Table of Contents

The Real Law of Virtual Reality

Mark A. Lemley, Stanford Law School
Eugene Volokh, University of California, Los Angeles (UCLA) - School of Law

Negligent Misstatement in the Court of Appeal

Marcus Roberts, University of Auckland - Faculty of Law


TORTS & PRODUCTS LIABILITY LAW eJOURNAL

"The Real Law of Virtual Reality" Free Download
Stanford Public Law Working Paper

MARK A. LEMLEY, Stanford Law School
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EUGENE VOLOKH, University of California, Los Angeles (UCLA) - School of Law
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This is an edited version of a talk one of us (Lemley) gave at the UC Davis symposium on the future of law. We explore legal issues that will arise in virtual reality and augmented reality, particularly those stemming from the fact that VR is a visceral experience that blurs the line between information and the physical. The fact that people experience VR as real even when they know it isn't has implications for tort and criminal law. The ability to design and change the terms of people's interaction in virtual reality has significant implications for the role of law vs. self-help. In VR, code IS law in a very real sense.

"Negligent Misstatement in the Court of Appeal" Free Download
[2017] NZLJ 327

MARCUS ROBERTS, University of Auckland - Faculty of Law
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The question of liability for negligent misstatements has been revisited in the last year by the Court of Appeal and the Supreme Court in two cases dealing with economic loss arising from substandard building products and building work. In Carter Holt Harvey Ltd v Minister of Education [2016] NZSC 95, [2017] 1 NZLR 78 (CHH) the Supreme Court refused to strike out a claim against the manufacturer and supplier of defective cladding products for misleading statements made in promotional material. In Invercargill City Council v Southland Indoor Leisure Centre Charitable Trust [2017] NZCA 68, the Court of Appeal held that the Council was not liable to the owner for the cost of rebuilding a collapsed stadium when it had issued a misleading Certificate of Code Compliance.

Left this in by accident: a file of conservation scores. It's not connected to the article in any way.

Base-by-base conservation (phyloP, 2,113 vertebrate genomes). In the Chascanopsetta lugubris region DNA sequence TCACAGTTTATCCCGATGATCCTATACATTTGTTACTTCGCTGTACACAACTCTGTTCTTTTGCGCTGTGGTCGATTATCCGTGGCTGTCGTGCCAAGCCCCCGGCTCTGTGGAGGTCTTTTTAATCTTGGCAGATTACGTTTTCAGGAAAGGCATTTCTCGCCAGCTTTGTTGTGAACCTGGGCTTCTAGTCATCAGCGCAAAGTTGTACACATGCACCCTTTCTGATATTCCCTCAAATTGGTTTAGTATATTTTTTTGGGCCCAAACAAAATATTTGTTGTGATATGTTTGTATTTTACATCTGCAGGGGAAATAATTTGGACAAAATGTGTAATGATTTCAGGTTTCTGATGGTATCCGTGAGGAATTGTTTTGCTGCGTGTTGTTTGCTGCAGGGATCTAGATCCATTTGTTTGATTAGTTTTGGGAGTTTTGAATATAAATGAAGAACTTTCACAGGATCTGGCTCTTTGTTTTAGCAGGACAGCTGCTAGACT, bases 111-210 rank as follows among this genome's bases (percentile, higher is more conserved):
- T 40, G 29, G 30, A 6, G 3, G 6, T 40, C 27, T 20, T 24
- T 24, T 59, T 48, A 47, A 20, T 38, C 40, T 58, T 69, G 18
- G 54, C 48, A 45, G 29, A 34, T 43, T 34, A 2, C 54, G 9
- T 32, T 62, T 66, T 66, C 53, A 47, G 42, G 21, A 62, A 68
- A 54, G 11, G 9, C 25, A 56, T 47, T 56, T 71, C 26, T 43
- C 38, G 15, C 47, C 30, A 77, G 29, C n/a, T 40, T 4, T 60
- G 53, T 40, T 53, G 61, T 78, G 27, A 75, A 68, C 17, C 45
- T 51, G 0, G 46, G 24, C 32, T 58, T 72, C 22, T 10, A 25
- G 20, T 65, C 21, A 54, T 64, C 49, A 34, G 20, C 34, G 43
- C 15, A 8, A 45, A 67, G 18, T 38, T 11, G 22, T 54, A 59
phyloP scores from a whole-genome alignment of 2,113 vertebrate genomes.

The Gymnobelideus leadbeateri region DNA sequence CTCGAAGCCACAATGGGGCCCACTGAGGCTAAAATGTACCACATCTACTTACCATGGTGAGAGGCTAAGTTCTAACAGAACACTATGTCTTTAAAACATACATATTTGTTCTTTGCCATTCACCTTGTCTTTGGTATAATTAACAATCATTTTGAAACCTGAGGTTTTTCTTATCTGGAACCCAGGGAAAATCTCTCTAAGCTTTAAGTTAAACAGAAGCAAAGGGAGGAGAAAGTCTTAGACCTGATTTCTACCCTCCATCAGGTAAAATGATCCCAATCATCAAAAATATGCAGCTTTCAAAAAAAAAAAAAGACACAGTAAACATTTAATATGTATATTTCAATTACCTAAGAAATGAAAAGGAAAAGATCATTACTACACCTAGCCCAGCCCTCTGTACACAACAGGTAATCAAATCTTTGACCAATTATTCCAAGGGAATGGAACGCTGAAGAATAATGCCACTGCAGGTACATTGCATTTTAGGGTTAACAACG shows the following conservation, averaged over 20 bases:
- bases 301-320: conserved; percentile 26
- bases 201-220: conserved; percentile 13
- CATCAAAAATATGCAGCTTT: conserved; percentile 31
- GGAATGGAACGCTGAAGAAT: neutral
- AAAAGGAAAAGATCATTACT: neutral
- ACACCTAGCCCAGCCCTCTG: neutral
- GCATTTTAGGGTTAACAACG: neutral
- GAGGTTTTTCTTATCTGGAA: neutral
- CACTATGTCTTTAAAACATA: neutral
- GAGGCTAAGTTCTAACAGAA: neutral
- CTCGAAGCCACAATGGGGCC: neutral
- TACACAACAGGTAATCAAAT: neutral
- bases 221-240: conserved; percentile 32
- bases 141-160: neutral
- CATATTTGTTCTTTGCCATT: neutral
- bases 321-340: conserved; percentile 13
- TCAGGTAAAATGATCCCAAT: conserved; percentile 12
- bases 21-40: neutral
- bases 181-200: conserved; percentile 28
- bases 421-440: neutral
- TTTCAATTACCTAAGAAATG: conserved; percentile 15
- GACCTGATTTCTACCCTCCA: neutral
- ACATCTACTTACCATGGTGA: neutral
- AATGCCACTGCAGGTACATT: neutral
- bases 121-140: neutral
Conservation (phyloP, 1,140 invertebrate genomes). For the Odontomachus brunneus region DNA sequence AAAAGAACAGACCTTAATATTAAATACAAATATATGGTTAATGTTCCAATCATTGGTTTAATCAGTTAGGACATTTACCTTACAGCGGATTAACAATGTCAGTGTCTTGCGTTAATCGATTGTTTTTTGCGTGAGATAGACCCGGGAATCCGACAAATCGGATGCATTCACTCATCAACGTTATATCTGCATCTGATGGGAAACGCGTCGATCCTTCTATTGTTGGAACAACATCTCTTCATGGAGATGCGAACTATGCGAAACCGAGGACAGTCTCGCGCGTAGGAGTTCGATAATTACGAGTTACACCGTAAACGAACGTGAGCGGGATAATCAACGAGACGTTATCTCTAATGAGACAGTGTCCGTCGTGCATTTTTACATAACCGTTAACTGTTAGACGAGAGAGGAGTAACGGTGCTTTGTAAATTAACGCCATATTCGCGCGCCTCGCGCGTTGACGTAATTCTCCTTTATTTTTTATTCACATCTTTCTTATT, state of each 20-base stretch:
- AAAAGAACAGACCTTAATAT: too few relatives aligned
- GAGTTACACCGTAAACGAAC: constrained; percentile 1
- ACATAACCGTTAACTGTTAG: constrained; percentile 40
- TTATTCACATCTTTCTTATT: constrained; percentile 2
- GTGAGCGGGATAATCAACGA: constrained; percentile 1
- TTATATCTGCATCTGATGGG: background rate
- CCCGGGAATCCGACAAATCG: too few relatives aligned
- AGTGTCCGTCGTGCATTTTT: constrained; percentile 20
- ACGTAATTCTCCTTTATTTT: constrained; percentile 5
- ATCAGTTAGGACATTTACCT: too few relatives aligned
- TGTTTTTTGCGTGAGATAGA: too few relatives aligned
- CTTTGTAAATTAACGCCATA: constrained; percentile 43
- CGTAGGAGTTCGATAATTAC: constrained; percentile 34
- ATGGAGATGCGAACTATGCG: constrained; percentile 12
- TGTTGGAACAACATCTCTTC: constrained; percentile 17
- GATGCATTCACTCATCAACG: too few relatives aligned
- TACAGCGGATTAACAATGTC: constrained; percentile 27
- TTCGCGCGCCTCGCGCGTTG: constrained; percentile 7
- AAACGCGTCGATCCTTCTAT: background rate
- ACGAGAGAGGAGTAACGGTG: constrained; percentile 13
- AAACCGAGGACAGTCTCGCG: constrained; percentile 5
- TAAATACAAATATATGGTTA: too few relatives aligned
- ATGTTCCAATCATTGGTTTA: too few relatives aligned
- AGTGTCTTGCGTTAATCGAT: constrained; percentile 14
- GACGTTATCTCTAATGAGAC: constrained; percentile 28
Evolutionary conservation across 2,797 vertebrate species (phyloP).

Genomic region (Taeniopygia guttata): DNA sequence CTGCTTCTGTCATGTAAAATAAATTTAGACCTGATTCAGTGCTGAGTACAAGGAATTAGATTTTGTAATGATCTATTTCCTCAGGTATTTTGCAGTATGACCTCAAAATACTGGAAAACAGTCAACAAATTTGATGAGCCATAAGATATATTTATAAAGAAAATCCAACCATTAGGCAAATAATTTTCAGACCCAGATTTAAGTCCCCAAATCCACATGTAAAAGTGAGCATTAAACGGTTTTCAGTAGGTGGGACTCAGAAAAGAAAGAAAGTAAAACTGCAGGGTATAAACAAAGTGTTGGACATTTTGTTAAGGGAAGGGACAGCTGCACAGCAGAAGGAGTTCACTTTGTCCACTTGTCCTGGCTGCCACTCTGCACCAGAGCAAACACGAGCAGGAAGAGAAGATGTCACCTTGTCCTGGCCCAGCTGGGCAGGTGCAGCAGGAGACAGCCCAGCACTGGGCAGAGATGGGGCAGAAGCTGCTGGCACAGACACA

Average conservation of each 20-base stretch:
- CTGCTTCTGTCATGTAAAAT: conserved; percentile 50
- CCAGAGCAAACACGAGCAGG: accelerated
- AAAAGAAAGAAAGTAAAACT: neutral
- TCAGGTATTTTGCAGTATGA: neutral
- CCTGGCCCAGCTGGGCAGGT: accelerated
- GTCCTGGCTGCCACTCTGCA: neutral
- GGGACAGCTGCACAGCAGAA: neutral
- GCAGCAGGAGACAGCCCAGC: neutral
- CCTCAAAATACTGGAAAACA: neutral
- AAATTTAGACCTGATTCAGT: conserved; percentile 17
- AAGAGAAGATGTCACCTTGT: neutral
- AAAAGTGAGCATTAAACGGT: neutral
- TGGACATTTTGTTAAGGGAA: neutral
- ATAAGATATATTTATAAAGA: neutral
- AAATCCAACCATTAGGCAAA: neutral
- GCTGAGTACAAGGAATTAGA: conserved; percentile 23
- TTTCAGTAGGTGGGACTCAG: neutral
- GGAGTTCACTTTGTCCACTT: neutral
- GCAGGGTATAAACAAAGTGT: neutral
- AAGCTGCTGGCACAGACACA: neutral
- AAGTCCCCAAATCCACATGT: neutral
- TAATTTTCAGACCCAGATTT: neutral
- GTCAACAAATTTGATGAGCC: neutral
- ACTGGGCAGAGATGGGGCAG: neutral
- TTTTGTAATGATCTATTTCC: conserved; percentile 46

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Torts & Products Liability Law eJournal

ANITA BERNSTEIN
Anita and Stuart Subotnick Professor of Law, Brooklyn Law School

RICHARD A. EPSTEIN
Laurence A. Tisch Professor of Law , New York University School of Law, Stanford University - Hoover Institution on War, Revolution and Peace, James Parker Hall Distinguished Service Professor of Law Emeritus, University of Chicago - Law School

MARK GEISTFELD
Sheila Lubetsky Birnbaum Professor of Civil Litigation, New York University School of Law

MARK F. GRADY
Professor of Law, University of California, Los Angeles (UCLA) - School of Law

SAUL LEVMORE
William B. Graham Professor of Law, University of Chicago Law School

ROBERT L. RABIN
A. Calder Mackay Professor of Law, Stanford Law School

W. KIP VISCUSI
University Distinguished Professor of Law, Economics, and Management, Vanderbilt University - Law School, Research Associate, National Bureau of Economic Research (NBER), University Distinguished Professor of Law, Economics, and Management, Vanderbilt University - Department of Economics, University Distinguished Professor of Law, Economics, and Management, Vanderbilt University - Owen Graduate School of Management, Vanderbilt University - Strategy and Business Economics

RICHARD W. WRIGHT
Professor of Law, Chicago-Kent College of Law - Illinois Institute of Technology